Following the rather sudden death of the artist the previous autumn, a retrospective exhibition of his paintings at the leading gallery in Oslo was a huge success. Edvard Munch himself praised the works with the words “no finer works are being painted today”. His widow was already dying of cancer, and when the exhibition closed, those ninety paintings went into storage. None was seen again for the next sixty-seven years.
It’s only since 1990, and thanks largely to the work of Haakon Mehren, that the moving paintings of the Norwegian Aksel Waldemar Johannessen (1880–1922) have been rediscovered.
Johannessen was born in Oslo, Norway, on 26 October 1880, in one of its poorer districts. He wanted to be a sculptor, and by 1900 had worked in the furniture industry and was attending the Academy of Art and Design, where he mainly studied under the sculptor Lars Utne. Over the next seven years, he exhibited at the autumn exhibition of sculpture, but failed to attract attention with his work.
He seems also to have started painting at that time, and this Self-portrait is claimed to date from 1905, while he was still struggling to establish himself as a sculptor. If the date is accurate, it indicates that his painting skills were already advanced well before his other surviving work was made.
He married Anna Gjermine Nilsen (1879-1923) in 1907, and the couple moved to Gjøvik, a small town in central southern Norway, where he was able to get work in a local furniture factory making their models. Then in 1911, he decided to try to establish himself as a painter, so the couple moved back to Oslo. There, Anna started running a textile workshop.
Man on a Diving Board from 1912 is, apart from the self-portrait above, Johannessen’s earliest surviving painting, I understand, and one of his most visually startling. A well-muscled man in bathing trunks bends forward as he sits on the end of a diving board. Below him, just under the surface of the water, is a young woman wearing a bright red costume, including a hat.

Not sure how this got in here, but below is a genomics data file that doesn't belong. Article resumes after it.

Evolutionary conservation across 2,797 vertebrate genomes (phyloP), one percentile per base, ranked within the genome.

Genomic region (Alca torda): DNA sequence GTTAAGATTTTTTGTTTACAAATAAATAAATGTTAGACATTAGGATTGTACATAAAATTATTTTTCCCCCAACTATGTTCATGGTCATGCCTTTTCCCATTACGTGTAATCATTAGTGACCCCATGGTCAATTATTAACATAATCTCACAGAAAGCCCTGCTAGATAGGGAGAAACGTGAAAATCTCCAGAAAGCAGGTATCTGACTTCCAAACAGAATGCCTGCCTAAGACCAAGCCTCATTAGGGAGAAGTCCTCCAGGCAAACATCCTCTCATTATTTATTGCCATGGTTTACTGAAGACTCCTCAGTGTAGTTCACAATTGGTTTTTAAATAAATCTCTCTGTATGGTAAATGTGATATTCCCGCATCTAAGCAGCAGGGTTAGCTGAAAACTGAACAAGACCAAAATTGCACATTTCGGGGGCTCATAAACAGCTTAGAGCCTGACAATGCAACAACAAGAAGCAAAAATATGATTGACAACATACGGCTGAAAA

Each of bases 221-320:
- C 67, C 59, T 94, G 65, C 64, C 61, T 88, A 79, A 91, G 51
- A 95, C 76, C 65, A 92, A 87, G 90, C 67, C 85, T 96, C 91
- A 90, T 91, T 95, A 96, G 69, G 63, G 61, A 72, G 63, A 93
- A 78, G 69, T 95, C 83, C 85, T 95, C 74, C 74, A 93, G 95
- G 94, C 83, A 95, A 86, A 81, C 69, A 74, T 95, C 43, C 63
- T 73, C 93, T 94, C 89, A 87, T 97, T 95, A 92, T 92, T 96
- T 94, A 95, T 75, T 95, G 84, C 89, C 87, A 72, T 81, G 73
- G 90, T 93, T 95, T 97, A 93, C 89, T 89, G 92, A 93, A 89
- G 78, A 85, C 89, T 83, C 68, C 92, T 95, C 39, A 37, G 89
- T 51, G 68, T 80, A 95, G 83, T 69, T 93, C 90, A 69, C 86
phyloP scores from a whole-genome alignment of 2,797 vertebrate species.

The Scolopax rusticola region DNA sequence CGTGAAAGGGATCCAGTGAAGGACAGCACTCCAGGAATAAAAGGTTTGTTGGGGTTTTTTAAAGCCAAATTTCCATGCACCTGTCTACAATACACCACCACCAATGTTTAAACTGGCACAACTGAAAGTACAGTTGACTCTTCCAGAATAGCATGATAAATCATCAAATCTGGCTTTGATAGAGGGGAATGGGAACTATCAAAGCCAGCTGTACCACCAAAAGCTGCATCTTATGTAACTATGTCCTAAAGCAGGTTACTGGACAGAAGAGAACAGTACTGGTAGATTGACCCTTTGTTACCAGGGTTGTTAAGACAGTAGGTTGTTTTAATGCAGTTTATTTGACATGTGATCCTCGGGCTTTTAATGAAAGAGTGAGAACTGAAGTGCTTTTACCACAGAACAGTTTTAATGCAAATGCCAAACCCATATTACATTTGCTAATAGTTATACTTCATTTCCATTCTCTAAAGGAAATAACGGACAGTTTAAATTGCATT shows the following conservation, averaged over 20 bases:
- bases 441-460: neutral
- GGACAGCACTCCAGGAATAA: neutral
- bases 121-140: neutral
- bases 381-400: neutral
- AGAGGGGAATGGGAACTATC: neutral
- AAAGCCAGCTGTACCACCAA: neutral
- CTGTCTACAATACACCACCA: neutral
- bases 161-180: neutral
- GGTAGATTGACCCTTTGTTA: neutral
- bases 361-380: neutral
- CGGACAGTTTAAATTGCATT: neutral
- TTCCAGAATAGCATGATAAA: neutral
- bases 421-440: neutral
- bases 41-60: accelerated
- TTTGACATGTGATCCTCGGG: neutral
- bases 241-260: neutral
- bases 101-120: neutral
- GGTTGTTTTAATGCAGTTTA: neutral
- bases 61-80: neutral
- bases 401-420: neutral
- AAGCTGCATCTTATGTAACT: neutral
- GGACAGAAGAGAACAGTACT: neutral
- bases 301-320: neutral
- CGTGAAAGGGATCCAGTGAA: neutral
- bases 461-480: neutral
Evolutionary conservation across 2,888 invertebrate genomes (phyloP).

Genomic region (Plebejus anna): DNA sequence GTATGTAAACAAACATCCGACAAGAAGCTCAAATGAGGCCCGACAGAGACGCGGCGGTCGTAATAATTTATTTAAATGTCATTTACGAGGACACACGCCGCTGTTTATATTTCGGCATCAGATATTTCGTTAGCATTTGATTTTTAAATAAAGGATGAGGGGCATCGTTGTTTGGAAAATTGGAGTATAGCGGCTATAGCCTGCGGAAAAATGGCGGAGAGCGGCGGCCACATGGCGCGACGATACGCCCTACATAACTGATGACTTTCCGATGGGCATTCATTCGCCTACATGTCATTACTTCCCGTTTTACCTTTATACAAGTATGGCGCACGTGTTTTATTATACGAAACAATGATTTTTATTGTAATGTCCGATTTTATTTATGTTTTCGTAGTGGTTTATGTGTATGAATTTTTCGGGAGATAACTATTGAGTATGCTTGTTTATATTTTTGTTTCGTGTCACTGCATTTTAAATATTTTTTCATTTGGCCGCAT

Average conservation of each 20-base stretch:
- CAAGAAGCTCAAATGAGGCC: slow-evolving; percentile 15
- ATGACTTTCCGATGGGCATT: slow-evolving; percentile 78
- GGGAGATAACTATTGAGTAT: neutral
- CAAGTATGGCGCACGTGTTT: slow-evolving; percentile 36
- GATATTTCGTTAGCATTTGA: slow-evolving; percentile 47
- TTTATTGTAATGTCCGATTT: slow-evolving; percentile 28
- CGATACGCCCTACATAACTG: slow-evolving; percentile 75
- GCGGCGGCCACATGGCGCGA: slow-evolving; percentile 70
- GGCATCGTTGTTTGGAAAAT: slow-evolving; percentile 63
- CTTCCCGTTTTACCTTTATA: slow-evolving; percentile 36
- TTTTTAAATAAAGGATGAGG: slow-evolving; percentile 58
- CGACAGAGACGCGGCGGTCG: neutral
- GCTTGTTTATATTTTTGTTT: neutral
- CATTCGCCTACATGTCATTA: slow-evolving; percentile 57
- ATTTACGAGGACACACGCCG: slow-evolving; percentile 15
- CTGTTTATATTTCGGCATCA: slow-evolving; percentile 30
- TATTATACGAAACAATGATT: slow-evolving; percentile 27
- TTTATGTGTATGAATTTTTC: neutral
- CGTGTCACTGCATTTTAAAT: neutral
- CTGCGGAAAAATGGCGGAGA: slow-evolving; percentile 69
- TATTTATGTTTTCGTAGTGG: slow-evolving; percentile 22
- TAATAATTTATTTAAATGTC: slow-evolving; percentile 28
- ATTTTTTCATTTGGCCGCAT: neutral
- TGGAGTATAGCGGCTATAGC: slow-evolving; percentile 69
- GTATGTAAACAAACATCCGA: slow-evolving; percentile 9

This is a remarkably modern motif, and anticipated swimming pool motifs from much later in the twentieth century.
In Oslo, Johannessen avoided associating with other painters, who he felt remained aloof and exclusive, but had more literary and humanist friends, including the sculptor Trygve Thorsen, who acted as a model for some of Johannessen’s paintings. Johannessen and his wife were actively involved in the design of ‘bunader’, Norwegian folk costume, and in the theatre, with the newly-formed Det Norske Teatret. In 1912, the couple founded Heimen Husflid, specialist costumiers, which continues to trade today from central Oslo.
Johannessen’s diptych of Mother and Children from 1915 appears quite innocent, but a closer reading is more sinister. In the left panel, a young woman, modelled by the artist’s wife, stands in a park at night. She is a prostitute waiting for a customer, and the two suspicious-looking men in the distance are pimps keeping a watch over her.
In the right panel, her children are at home, tucked up in bed, waiting for her to return from her night’s work. Two girls cuddle together in bed, while her son looks out of a window at the starry night. An empty plate and an old shoe establish their poor status, in spite of their mother’s smart working clothes.
In Workers from about 1915, a stream of working men are making their way through a cutting below a wood, as they walk to work. Their faces say it all: drawn, haggard, half asleep, and agonised. The artist painted his self-portrait for the man at the right.
Forced into Prostitution, also known as Night Wanderer, from 1915, shows Anna Johannessen in a very similar pose and role to that in the diptych above. Here an odious-looking client with bushy eyebrows and a thick-set face is pressing against her from behind, wanting to pick her up.
I suspect that Johannessen’s The Gravedigger (1915) was inspired, at least in part, by the famous grave-diggers scene from Hamlet, in which Hamlet laments the death of Yorick, his friend, while holding a skull. In the distance is an ethereal light which may represent a ghost or spirit.
By 1916, the Johannessens were spending their summers in a rented house in Asker, a rural area just outside Oslo which was already popular with artists including Harriet Backer. It kept them close to their friends, such as the poet Kristofer Uppdal.
Rain (1915-16) is an evocative painting of a thoroughly wet day there. Asker is on the bank of Oslo Fjord, and ideal for family coastal sailing, and walking.
Landøen in Asker (1916) is a view of part of the dissected coastline near Asker.
The Artist’s Summer House in Asker (1916) shows their rented property, with Anna Johannessen making her way up its steps.
Back in the city of Oslo, Johannessen painted colourful street scenes, such as this Market Scene from about 1916.
As with Edvard Munch and so many other artists, Johannessen was prone to bouts of heavy drinking. In The Drinker’s Family from 1916, perhaps painted during a period of remorse over his drinking, the artist here includes two self-portraits, as the young man at the right, and the wrecked alcoholic at the left.
The Morning After (1916) is another self-portrait as a drunkard, his arm around a woman who pokes her tongue out in disapproval of his addiction.
Haakon Mehren’s website with details of books and more.